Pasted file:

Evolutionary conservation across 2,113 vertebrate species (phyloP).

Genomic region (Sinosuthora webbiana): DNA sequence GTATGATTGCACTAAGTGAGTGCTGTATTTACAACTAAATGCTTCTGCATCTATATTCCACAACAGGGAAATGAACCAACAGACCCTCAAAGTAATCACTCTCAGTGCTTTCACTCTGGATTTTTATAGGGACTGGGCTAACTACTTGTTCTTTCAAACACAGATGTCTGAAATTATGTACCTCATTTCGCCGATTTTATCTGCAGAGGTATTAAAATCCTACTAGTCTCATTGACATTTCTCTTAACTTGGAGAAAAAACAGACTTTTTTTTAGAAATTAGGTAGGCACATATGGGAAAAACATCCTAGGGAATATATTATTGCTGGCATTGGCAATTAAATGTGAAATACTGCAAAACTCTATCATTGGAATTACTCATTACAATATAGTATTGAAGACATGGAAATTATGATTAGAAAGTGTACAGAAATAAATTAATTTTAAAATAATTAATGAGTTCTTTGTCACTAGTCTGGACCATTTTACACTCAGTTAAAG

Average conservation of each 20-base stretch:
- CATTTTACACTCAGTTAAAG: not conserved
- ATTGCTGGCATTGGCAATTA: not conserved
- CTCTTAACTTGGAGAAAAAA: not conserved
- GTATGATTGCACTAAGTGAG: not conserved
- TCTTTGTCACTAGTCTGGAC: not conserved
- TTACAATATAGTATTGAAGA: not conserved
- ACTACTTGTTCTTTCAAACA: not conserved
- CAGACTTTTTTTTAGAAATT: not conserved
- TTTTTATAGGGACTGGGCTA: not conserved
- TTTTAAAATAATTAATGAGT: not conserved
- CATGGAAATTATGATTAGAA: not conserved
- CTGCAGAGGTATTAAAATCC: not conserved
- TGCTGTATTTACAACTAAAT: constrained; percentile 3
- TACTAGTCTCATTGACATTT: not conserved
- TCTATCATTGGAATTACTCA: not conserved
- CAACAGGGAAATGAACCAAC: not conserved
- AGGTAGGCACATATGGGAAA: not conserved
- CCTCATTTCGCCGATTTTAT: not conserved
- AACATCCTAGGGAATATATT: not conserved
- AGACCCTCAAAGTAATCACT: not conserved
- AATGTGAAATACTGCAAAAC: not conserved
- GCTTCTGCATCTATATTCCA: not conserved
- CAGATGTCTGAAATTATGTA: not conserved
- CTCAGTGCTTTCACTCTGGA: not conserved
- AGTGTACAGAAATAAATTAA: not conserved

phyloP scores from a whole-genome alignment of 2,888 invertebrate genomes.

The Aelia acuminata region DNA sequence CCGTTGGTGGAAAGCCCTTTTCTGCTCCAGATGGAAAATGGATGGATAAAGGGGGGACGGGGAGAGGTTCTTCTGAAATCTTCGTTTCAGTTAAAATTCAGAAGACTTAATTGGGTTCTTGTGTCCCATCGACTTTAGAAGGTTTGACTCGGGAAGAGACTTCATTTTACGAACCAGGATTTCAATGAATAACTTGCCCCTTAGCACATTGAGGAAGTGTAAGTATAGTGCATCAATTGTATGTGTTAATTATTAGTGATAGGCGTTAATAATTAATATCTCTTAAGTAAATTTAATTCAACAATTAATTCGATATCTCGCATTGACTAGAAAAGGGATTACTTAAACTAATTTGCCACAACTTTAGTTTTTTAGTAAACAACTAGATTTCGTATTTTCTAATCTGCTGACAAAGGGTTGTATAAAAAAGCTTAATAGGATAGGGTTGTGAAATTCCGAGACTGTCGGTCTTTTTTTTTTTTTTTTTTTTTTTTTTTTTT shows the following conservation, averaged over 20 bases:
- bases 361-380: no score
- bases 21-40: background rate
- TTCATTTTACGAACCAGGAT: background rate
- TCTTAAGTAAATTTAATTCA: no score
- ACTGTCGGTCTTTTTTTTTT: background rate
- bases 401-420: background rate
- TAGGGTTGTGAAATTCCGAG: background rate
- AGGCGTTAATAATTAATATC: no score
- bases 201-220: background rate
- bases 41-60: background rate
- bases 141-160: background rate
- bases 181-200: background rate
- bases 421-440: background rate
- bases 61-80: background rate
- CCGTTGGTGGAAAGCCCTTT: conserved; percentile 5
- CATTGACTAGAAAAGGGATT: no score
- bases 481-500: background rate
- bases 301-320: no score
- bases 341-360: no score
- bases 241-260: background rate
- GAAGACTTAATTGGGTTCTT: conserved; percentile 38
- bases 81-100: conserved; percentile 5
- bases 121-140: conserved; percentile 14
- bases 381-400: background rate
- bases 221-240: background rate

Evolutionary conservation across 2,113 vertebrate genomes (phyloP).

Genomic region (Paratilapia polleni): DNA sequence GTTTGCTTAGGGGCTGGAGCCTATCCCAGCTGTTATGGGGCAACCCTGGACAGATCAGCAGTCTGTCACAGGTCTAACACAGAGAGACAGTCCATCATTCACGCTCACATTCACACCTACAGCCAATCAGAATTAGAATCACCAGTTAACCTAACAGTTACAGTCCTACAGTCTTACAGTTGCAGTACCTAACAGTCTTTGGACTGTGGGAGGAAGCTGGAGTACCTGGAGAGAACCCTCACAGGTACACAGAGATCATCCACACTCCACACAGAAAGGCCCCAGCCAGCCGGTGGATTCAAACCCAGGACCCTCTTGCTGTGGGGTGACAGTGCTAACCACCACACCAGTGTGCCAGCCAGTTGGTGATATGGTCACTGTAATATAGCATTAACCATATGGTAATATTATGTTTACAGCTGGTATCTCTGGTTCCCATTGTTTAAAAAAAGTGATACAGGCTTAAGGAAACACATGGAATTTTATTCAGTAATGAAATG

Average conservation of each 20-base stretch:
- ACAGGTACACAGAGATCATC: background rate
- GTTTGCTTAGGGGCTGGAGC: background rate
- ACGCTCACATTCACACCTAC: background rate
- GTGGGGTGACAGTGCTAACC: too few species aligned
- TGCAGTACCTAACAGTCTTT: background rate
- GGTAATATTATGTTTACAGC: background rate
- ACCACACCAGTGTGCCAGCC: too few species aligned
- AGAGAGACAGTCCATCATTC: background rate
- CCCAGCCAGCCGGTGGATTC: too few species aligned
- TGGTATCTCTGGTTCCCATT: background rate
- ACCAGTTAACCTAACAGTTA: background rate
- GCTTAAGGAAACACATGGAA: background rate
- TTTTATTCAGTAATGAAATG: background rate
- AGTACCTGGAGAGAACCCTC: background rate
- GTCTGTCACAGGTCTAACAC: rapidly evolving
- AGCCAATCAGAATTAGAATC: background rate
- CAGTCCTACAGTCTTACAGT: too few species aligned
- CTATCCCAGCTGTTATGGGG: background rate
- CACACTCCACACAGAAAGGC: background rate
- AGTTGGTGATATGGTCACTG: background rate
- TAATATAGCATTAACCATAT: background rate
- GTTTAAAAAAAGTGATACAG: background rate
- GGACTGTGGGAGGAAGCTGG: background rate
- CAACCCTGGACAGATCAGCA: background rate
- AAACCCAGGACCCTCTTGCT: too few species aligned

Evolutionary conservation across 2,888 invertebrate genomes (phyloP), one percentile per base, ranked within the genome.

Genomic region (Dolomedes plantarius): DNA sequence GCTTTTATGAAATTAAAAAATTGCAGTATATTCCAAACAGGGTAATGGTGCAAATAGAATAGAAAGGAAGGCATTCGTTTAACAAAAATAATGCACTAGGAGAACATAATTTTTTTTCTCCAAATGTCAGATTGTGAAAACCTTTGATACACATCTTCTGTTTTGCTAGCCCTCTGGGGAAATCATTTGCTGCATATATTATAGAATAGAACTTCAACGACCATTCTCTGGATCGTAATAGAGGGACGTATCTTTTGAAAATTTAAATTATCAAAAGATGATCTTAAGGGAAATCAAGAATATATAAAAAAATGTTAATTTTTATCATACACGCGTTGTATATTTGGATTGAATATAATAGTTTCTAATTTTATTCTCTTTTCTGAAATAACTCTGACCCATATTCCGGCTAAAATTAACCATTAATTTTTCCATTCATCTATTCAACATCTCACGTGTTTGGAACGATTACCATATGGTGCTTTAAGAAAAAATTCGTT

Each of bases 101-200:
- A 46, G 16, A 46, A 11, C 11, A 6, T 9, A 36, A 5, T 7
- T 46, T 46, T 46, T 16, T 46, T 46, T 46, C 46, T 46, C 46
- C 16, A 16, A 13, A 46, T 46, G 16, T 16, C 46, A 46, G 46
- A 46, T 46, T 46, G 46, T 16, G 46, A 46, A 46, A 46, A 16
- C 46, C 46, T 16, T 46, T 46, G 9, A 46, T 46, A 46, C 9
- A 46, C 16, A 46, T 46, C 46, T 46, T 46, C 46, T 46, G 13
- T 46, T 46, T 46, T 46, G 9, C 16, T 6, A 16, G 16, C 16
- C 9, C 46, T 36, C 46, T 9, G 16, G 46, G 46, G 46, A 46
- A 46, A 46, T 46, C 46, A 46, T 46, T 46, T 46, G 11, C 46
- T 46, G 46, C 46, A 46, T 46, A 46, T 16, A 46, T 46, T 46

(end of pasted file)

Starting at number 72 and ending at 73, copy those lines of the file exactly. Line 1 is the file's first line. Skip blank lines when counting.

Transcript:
- AGTACCTGGAGAGAACCCTC: background rate
- GTCTGTCACAGGTCTAACAC: rapidly evolving